Vigils have been held across the US in honor of Michael Brown, the black teenager killed by police in Missouri.
Moments of silence and protests were held in New York, Chicago, Atlanta and elsewhere, five days after Michael Brown, 18, was fatally shot.
After four nights of violence in Ferguson, Missouri, where Michael Brown died, state police took charge of security.
In contrast on Thursday evening, state troopers and local police walked with protestors, shaking their hands.
Captain Ronald Johnson of the Missouri Highway Patrol, an African-American who grew up nearby, was named as the new head of the operation.
As he walked at the front of a march through the streets, he was seen hugging people he met.
“We all want justice. We all want answers,” Ronald Johnson said.
For the first time, the reverberations from this Midwest town were felt nationwide with dozens of vigils organized by a social media campaign.
Vigils have been held across the US in honor of Michael Brown, the black teenager killed by police in Missouri
The event in Washington DC was attended by hundreds of people in Malcolm X Park, many holding placards saying: “Hands up. Don’t shoot”.
Similar vigils were held in New York, Boston, Detroit, Chicago and many other cities.
They came at the end of a day when Missouri Governor Jay Nixon had likened the scenes of violence in Ferguson to a “war zone” and the police conduct was questioned.
Attorney General Eric Holder said the use of military equipment and vehicles in Ferguson had sent a “conflicting message”, while President Barack Obama said there was no excuse for police using “excessive force”.
Governor Jay Nixon then announced that the state highway patrol would direct the security operation.
Hours later, reporter Wesley Lowery of the Washington Post summed up the change in atmosphere on the streets of Ferguson.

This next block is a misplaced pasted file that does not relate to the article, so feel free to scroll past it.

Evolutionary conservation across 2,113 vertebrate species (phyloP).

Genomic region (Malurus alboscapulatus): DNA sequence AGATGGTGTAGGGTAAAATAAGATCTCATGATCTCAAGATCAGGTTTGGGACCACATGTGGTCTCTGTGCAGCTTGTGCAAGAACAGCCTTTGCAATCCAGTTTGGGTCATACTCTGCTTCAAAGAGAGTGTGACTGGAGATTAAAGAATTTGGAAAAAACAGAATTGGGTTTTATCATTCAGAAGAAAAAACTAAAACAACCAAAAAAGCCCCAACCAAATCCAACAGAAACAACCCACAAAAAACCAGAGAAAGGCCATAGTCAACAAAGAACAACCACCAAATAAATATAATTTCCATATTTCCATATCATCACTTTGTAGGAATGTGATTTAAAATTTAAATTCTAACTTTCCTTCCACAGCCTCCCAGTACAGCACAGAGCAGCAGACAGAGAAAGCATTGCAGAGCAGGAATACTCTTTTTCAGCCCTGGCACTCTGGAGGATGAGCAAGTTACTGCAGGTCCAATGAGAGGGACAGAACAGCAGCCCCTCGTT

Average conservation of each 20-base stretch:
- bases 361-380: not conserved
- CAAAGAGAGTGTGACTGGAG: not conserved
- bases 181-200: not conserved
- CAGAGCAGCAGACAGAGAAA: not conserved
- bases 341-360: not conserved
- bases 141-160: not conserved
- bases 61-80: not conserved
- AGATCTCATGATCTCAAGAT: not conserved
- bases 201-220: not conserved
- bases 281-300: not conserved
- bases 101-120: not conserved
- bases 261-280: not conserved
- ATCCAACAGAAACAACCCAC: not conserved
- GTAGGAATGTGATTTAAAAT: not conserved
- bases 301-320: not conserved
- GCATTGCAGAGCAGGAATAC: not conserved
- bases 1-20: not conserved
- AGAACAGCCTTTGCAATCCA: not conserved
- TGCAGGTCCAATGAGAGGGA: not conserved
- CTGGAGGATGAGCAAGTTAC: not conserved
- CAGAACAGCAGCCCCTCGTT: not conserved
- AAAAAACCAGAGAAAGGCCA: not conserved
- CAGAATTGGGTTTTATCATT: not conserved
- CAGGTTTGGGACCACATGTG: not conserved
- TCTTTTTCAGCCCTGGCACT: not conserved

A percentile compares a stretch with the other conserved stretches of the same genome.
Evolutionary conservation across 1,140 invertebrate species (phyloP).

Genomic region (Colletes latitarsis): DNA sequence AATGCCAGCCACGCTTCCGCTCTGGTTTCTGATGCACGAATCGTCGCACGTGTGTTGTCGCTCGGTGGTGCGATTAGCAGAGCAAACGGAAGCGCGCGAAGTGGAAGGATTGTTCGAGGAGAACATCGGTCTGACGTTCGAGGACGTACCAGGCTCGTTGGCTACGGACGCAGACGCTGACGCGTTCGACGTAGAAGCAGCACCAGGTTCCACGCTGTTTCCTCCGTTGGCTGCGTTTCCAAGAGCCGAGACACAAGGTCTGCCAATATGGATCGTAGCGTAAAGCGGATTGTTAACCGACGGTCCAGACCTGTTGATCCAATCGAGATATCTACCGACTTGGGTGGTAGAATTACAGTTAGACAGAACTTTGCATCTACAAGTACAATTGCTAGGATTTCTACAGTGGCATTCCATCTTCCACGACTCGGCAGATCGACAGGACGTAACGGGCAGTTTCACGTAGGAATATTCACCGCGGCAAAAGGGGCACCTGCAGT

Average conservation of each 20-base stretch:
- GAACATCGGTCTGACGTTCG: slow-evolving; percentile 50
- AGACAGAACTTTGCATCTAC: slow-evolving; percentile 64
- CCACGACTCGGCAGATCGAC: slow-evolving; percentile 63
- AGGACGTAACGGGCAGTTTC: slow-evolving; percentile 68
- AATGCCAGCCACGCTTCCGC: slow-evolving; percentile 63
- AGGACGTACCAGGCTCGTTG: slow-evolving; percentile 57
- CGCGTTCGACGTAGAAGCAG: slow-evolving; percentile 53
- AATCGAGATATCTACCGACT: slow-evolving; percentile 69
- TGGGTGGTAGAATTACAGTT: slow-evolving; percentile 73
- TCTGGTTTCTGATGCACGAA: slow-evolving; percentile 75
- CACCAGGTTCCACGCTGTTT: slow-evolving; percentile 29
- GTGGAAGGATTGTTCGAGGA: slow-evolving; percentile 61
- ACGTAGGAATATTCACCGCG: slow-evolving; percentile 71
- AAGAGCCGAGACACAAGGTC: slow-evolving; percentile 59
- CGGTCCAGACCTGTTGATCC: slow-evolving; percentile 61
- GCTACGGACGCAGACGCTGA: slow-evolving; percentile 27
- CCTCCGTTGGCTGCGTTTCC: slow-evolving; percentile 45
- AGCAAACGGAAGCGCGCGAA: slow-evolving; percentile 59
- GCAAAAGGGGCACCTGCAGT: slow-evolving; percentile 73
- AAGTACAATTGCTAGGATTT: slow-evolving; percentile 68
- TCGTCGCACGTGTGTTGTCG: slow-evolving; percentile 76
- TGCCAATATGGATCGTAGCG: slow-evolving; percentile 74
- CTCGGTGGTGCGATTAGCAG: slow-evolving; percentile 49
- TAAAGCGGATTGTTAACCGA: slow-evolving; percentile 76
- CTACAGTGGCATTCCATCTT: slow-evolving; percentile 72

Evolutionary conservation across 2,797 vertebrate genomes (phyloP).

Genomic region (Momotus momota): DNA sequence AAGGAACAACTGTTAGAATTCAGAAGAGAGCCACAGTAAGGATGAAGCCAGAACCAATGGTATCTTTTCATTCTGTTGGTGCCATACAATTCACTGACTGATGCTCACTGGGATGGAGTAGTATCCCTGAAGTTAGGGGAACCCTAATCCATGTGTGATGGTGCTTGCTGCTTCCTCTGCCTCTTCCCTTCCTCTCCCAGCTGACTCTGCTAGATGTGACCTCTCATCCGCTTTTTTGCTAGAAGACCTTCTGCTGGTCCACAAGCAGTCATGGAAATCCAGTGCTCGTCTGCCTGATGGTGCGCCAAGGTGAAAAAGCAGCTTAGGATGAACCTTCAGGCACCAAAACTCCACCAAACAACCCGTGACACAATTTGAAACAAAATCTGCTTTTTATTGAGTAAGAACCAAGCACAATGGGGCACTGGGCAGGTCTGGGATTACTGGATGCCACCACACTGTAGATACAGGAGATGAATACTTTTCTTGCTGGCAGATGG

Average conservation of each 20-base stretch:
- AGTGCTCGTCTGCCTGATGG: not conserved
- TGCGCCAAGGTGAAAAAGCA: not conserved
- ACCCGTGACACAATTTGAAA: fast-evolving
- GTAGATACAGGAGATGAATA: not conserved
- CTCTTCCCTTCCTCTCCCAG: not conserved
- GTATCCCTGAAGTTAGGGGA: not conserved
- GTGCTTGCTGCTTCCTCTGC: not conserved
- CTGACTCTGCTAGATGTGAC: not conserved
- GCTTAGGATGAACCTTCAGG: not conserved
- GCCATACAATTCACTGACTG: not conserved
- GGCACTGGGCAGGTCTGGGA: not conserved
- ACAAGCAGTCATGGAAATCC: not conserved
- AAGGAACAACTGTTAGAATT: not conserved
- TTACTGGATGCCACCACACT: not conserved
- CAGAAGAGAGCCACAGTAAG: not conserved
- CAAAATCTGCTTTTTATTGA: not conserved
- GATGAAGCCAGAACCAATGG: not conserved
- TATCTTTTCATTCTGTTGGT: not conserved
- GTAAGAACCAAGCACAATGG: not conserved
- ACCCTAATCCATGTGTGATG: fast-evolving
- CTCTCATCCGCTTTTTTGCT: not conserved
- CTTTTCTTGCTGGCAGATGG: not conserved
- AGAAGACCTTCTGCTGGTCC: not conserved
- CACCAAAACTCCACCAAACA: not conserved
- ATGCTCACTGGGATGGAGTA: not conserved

“At this time at night on Monday, residents were in real fear for their lives,” he said.
“Tonight they’re taking selfies with cops.”
The tension in Ferguson had been sparked by the death of Michael Brown on Saturday afternoon.
Details about the incident have been disputed but eyewitnesses said the unarmed teenager had his arms raised when he was shot multiple times by a police officer.
Police say there was a struggle and the officer suffered facial injuries.
The authorities are under pressure to release the officer’s name, but they say they are worried that his life and that of his family could be in danger.
Four nights of violence have seen heavily armed riot police firing tear gas at demonstrators and looting, arson and the throwing of bottles and Molotov cocktails.
[youtube pBC9lC3IX9s 650]
Speaking at an inter-faith vigil in Newtown, President Barack Obama has said the US must do more to protect its children in the wake of Friday’s shootings at Sandy Hook Elementary School, Connecticut.
Barack Obama said he would use the powers of his office to prevent a repeat of the tragedy.
He told residents that the nation shared their grief.
Twenty children and six women died in the assault on Sandy Hook school by a lone man who then took his own life.
The first funerals for victims will be held on Monday.
The gunman has been identified by police as Adam Lanza, 20.
He shot dead his mother before driving to the school in her car.
Officials say he was armed with hundreds of rounds of ammunition, and used a semi-automatic rifle as his main weapon. He was also carrying two handguns, and a shotgun was recovered from a car.
“I come to offer the love and prayers of a nation,” Barack Obama said, speaking after religious leaders and the state governor.
“You are not alone in your grief. All across this land of ours we have wept with you.”
Barack Obama repeated a call for action against gun crime, saying that in coming weeks he would use “whatever powers” his office held “in an effort aimed at preventing more tragedies like this”.